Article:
Master Thesis Abstract
Thesis Title: Internet Crimes in the Saudi Society
Prepared By: Mohammad A. A. Alminshawi
Superuisor: Colonel Dr. Mohammad I Alsaif.
Thesis Defence Committee:
1. Colonel Dr. Mohammad I Alsaif (supervisor and reporter)
2. Professor Ibrahim Alsha'ir (discussant)
3. Dr. Ali A. Almusallam (discussant)
Defence Date: 27/2/1424 H – 29/4/2003 AD
Research Problem: Specifying and determining the most recurrent internet crimes in the Saudi society, specially those that pertain to sex, hacking, finance, creating or surfing opponent websites, and piracy. And also characterizing those who commit those crimes.
Research Importance: The study can be utilized to face, deal with, and control internet crimes. It might also help researchers in creating useful concepts on explaining behavioral phenomena that pertain to internet usage, and also to draw the attention to such criminal acts order to set judicial and legal standards for treating and judging such cases.
Research Objectives: The purpose of this study is to uncover the most recurrent internet crimes of any nature such as sexual abuse, immorality, hacking, financial crimes, opponent websites, and piracy. The subject of this study is the internet users in the Saudi society. It also tries to characterize those who commit such crimes.
Research Questions: How recurrent are sexual, immoral, hacking, financial, opponent websites' surfing and managing, and piracy crimes that are committed by internet users in the Saudi society? And what are their main characteristics?
Research Methodology & Tools: the method used in this study is social surveys. The whole community targeted in the study is all of the internet users in the Saudi society who reach about 150.000 users according to KACST's (King AbdulAziz City for Science and Technology) census issued at the time of determining the study community.
. Important findings:
1. The recurrences of sexual and immoral practices done by internet users in the Saudi society is as follows: 5341 users of the total users visiting websites of sexual contents, 1675 searched for pornographic contents, 1791 subscribed to mailing lists of sexual nature, 235 constructed website(s) of sexual contents, 410 established mailing lists of sexual contents, 283 defamed others, 278 were subjected to defamation, 428 had their relatives subjected to defamation, 4055 used a proxy to visit blocked websites, 1660 used special software to surf anonymously, 1156 used special software to send email messages anonymously, 1153 users disguised in other users' identities in surfing or using email.
2. The recurrences of hacking crimes committed by internet users in the Saudi society is as follows: 1348 users destroyed websites, 381 had their websites destroyed, 548 hacked websites of governmental nature, 529 hacked commercial websites, 869 hacked personal websites,376 hacked local websites, 140 hacked GCC (Gulf states) websites, 83 hacked other Arab (non-GCC) websites, 88 hacked Asian (non-Arab) websites, 9 hacked African (non-Arab) websites, 51 hacked European websites, 14 hacked South American websites, 221hacked USA and Canadian websites,
1860 do not recall the websites they hacked, 456 had their websites hacked, 1688 hacked PCs, 3278 had their PCs hacked, 1479 hacked email accounts, 1531 had their email account(s) hacked, 1570 occupied email accounts, 1084 had their email account(s) occupied, 1017 bombed email accounts, 1832 had their email account(s) bombed, 1697 stole others' ISP accounts, 1531 had their ISP accounts stolen, 1211 sent viruses and Trojans, 5138 users (52.2%) had their PCs infected by viruses.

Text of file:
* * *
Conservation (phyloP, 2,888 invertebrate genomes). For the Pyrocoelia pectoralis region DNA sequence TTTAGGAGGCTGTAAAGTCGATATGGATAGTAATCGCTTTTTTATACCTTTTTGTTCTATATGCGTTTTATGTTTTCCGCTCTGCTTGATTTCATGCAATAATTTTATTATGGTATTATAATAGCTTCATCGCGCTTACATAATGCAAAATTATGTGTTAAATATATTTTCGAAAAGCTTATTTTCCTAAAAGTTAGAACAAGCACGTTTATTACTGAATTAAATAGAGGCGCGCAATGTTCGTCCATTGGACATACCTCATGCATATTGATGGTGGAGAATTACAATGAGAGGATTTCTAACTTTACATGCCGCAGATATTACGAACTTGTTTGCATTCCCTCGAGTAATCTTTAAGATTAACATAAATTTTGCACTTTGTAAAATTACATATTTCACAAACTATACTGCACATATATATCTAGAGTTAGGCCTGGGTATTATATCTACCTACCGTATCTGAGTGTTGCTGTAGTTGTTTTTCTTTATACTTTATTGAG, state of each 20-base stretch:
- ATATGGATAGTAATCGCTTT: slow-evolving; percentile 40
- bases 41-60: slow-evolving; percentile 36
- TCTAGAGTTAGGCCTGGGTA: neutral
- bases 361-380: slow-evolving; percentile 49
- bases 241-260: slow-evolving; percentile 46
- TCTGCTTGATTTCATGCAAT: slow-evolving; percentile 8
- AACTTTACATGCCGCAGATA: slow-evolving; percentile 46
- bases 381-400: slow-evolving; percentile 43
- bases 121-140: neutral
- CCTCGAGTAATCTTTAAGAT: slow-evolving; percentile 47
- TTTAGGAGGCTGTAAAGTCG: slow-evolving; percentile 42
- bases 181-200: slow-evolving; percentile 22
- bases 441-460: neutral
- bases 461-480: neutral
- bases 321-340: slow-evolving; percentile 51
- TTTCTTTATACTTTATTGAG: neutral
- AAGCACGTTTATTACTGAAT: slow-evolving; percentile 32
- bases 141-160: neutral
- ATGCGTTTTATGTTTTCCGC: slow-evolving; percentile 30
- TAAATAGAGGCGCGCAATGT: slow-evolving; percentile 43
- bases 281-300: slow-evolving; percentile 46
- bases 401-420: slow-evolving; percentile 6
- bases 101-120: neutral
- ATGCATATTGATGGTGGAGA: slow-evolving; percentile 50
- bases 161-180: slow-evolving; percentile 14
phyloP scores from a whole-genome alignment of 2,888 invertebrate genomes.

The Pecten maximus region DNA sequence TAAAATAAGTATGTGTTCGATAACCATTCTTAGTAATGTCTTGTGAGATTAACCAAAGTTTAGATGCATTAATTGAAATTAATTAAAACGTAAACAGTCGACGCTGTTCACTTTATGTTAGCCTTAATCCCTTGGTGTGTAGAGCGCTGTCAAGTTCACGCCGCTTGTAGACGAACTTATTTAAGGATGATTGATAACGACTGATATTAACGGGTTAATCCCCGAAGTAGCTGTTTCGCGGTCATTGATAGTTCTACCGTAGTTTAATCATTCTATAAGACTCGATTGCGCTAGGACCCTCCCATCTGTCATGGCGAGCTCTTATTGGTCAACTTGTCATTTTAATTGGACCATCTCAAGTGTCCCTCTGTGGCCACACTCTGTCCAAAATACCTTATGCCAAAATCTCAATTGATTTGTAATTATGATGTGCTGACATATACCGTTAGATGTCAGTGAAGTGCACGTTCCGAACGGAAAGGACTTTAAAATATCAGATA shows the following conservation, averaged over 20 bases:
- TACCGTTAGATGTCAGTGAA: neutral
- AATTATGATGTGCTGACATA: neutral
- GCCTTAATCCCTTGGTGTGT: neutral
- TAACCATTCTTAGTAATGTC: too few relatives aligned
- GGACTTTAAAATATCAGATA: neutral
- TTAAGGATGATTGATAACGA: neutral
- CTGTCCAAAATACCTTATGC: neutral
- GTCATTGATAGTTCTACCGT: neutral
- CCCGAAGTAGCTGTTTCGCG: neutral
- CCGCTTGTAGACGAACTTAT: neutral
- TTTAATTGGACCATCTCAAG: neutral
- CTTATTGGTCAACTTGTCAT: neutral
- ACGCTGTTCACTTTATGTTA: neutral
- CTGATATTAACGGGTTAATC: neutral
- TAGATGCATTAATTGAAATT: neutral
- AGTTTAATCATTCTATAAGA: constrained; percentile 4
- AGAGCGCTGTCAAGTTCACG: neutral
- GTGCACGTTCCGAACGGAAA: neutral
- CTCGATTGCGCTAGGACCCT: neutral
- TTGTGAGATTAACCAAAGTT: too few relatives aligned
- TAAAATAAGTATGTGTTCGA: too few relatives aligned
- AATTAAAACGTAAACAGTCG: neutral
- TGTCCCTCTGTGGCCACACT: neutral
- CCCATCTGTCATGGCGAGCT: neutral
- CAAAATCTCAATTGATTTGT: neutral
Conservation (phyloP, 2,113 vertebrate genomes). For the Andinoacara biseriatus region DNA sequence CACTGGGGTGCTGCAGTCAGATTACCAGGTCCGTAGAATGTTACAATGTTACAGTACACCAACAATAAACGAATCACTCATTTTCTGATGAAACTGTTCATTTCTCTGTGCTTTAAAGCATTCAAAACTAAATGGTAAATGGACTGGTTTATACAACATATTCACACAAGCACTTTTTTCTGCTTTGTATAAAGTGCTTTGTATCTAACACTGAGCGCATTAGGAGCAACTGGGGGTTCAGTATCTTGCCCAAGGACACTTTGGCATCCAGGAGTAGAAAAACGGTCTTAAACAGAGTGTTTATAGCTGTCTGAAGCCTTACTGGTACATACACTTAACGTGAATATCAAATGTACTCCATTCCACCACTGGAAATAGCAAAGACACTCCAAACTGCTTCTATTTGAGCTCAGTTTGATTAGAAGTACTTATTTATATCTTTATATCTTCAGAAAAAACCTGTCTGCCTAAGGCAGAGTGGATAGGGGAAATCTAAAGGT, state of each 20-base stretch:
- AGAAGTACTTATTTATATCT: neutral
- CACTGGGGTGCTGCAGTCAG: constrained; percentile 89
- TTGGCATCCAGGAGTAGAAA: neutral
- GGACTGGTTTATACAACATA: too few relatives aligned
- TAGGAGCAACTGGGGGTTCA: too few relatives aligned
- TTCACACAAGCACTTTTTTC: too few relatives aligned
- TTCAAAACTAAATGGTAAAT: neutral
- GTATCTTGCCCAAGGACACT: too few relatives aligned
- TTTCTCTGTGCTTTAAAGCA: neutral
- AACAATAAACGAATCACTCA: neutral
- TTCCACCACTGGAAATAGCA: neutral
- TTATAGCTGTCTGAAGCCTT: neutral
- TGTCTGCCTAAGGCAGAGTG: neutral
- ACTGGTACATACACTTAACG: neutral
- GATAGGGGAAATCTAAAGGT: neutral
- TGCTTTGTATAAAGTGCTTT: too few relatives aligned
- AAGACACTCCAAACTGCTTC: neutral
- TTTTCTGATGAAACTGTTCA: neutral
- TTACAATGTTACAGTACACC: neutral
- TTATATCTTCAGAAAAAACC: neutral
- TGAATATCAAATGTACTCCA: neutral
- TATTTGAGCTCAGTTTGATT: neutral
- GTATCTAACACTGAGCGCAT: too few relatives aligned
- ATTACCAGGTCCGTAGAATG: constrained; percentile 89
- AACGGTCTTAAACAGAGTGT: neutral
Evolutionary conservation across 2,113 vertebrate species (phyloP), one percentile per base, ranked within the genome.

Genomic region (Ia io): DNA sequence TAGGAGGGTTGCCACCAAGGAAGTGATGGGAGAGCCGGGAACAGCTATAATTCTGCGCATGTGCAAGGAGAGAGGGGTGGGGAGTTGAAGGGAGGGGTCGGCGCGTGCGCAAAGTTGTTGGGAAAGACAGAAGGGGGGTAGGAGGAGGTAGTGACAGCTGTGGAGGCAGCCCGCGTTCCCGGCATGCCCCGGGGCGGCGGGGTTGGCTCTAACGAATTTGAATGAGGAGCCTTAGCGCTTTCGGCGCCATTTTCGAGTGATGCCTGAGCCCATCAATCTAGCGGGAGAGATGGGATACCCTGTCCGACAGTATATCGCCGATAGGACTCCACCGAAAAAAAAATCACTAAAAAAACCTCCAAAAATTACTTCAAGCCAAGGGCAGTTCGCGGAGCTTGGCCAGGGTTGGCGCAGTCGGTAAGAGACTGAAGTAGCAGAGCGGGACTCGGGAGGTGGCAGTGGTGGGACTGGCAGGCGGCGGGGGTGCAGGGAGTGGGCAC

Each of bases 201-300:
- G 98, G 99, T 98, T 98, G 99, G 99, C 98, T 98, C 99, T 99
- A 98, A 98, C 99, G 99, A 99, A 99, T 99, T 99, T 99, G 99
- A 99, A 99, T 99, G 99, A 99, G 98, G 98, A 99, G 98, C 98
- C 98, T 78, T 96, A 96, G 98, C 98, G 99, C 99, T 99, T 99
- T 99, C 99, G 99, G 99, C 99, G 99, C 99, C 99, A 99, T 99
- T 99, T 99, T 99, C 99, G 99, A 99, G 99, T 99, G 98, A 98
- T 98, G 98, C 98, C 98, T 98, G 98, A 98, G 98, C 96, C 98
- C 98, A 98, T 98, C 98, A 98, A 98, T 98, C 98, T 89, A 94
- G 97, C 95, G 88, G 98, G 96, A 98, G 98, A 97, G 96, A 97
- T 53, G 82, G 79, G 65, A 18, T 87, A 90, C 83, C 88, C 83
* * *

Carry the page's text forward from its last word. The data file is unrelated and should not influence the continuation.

3. The recurrences of financial crimes committed by internet users in the Saudi society is as follows: 435 stole Credit Cards accounts,126 had their Credit Cards accounts stolen, 500 gambled, 444 committed forgery through the internet, 414 visited websites of organized crimes, 290 visited drugs' websites, 177 visited money laundering websites, 791 users of those who visited websites of organized crime, drugs, and money laundering surfed them for scientific reasons, 839 surfed them out of curiosity or by chance, 106 surfed them to use their contents in committing crimes, 139 surfed them to become members in those criminal organizations.
4. The recurrences of establishing or cooperating with opponent websites by internet users in the Saudi society is as follows: 261 users established politically opponent websites, 1336 subscribed voluntarily in politically opponent websites, 736 were subject to compulsory subscription in politically opponent websites, 561 established religious websites, out of whom 500 users established Sunni websites, 43 established Shiite websites, 5 established Christian websites, 3 established Jewish websites, 2 established Buddhist websites, 3 established Hindu websites, and 5 users established Atheistic websites, 3728 users subscribed in religious mailing lists, out of whom 3455 users (35.30%) subscribed in Sunni lists, 190 users subscribed in Shiite lists, 29 subscribed in Christian lists, 10 subscribed in Jewish lists, 6 subscribed in Buddhist lists,12 subscribed in Hindu lists, and 26 users subscribed in Atheistic lists.
- 292 users established hostile websites against organizations or persons.
5. The recurrences of piracy crimes by internet users in the Saudi society is as follows:
- 395 users (4.0%) established pirated software websites.
- 3091 users (31.5%) downloaded pirated software.
- 3182 users (32.4%) used downloading software to download pirated software.
- 577 users (5.9%) established pirated websites.
The personal characteristics of those who committed such crimes and immoral practices were also uncovered and manifested in details.
It is clear from the study that the most frequent of internet crimes in the Saudi society are (in order) hacking, then financial crimes, and lastly, the least frequent are crimes and practices of sexual and immoral nature.